Ultraviolet light As A Sanitizer
Contrary to what some people may believe, UV light is in fact not purple. Rather, ultraviolet light is a form of electromagnetic radiation that is invisible to the human eye. It is naturally produced by and accounts for 10% of the total radiation output from our Sun. Discovered in 1801 by German physicist, Johann Ritter, the identification of the ultraviolet region of the electromagnetic spectrum gave humans a new idea of what that spectrum entailed. However, it wasn’t until nearly a century later when Ultraviolet Germicidal Irradiation or UVGI appeared in the picture as a disinfecting solution. Since then ultraviolet light has been a friend to the disinfection world.
Defined as is the use of ultraviolet (UV) energy to kill or inactivate viral, bacterial, and fungal species, UVGI was discovered by two scientists who figured out that the ability of sunlight to neutralize bacteria was dependent on three main things:
- Individual Wavelengths
With this information becoming widely available, scientists began experimenting with different ways to utilize UV light to their benefit. In 1933 an eccentric American scientist by the name of William F. Wells developed a hypothesis elaborating on the concept of airborne infection by droplet nuclei and the use of UVGI to disinfect the air. Following initial success Wells went on to demonstrate that airborne infectious organisms could be efficiently killed in a short period of time, which helped prove the very concept that infections can be spread via the air. With the perceived success of UVGI it began to make its way into hospital rooms across the country.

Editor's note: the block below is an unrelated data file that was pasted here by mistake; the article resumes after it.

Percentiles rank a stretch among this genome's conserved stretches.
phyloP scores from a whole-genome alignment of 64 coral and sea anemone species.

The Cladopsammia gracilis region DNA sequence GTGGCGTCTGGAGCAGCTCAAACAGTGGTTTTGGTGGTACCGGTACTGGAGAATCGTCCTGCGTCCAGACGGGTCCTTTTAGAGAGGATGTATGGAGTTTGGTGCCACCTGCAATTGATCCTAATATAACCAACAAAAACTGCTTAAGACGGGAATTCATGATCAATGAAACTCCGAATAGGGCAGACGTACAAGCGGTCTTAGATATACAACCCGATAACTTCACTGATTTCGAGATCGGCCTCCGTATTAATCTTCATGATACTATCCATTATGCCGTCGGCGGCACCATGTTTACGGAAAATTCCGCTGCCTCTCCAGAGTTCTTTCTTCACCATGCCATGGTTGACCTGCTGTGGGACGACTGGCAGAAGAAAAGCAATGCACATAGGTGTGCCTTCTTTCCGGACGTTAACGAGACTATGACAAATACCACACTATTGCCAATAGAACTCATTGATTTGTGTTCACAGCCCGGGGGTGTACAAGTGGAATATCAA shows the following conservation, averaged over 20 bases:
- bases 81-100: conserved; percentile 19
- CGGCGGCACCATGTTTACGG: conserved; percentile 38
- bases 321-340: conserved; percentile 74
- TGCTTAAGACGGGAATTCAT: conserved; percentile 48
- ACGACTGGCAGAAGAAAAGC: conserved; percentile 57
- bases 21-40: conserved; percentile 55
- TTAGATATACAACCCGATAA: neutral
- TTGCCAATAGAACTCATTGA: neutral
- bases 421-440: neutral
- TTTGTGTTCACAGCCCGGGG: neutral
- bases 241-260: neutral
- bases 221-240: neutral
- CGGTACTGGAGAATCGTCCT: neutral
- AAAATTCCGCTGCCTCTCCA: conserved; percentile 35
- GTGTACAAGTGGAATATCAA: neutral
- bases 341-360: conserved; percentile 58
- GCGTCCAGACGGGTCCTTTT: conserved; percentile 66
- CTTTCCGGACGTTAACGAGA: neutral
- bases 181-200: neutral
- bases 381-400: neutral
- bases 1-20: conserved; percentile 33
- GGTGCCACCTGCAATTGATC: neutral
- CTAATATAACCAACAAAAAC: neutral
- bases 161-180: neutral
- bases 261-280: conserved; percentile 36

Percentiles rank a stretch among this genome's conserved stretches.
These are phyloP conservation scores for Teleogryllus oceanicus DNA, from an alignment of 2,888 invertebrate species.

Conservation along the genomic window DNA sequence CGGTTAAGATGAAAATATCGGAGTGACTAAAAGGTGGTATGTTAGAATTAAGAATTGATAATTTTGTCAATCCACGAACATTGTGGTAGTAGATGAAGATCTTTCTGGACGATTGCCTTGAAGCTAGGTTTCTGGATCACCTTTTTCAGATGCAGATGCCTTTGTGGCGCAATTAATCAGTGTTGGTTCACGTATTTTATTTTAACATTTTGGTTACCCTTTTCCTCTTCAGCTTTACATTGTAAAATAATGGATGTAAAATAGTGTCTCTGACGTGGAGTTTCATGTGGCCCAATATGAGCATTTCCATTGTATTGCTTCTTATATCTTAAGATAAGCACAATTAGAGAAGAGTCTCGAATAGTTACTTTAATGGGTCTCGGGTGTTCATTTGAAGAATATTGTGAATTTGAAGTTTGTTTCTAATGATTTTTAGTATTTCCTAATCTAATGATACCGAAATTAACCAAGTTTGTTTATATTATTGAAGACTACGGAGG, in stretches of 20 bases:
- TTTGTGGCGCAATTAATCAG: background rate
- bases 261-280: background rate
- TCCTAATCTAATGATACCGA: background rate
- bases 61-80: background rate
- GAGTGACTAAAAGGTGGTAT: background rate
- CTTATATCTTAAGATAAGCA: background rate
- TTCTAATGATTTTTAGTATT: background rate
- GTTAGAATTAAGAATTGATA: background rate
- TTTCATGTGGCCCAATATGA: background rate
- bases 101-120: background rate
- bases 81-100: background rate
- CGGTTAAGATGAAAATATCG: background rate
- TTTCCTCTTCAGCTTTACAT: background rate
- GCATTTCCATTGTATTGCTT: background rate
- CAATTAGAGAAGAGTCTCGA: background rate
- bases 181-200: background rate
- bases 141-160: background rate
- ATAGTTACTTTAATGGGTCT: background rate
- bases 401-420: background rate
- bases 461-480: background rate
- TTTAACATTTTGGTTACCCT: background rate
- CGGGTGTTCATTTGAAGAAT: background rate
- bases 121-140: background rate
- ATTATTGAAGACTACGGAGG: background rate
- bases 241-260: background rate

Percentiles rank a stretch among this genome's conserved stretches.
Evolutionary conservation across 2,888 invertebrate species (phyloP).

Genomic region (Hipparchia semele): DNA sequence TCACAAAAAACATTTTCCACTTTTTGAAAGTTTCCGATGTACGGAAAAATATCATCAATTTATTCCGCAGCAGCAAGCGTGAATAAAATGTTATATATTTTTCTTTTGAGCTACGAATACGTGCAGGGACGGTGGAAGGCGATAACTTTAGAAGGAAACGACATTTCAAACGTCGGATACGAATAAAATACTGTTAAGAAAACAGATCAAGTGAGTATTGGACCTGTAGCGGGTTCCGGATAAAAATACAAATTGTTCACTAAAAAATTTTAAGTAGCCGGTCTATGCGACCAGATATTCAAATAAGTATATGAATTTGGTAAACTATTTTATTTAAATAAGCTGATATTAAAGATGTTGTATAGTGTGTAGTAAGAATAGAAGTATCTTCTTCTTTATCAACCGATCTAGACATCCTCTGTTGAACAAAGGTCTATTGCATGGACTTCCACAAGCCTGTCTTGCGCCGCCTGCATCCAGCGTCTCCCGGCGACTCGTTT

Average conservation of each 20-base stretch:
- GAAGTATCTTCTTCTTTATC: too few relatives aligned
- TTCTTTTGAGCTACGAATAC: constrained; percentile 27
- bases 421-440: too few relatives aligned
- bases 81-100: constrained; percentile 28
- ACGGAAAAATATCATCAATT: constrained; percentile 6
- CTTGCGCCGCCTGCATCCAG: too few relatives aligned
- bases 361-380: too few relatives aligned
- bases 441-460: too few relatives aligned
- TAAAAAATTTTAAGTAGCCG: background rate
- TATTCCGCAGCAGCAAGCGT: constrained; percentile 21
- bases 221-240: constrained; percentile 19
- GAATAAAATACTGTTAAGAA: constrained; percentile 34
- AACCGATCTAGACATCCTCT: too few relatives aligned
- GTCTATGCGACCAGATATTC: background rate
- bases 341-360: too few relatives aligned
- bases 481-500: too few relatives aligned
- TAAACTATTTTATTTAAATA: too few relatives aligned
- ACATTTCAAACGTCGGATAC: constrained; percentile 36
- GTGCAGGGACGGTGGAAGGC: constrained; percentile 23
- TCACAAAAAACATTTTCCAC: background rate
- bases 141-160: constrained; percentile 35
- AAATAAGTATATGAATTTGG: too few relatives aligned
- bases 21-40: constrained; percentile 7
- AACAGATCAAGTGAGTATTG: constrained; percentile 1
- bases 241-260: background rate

UVGI made headway in the medical field with its ability to curb infection rates and safely sanitize hospital operating rooms. UVGI is primarily delivered from three systems: portable, in-duct and upper-room.
- Upper-room UVGI confines the germicidal radiation to the entire room area above people's heads
- Portable UVGI units are used in patient, surgical and ICU rooms, and other critical-care settings
- Stationary UVGI disinfection can take the form of either in-duct systems for airstream disinfection or upper-room installations to prevent infection transmission within a room
Today we see UVGI being used all over the world as a weapon against germs and specifically Covid-19. Coronavirus is highly susceptible to germicidal UV irradiation as it is able to inactivate microorganisms by causing DNA damage and preventing replication which can in turn deactivate the virus on surfaces.
This is what PurLite does. Using UVC light, our PurLite box harnesses that energy in order to eliminate bacteria, fungal and viral particles that linger on the different surfaces within your home. Don’t just clean your home, PurLite it.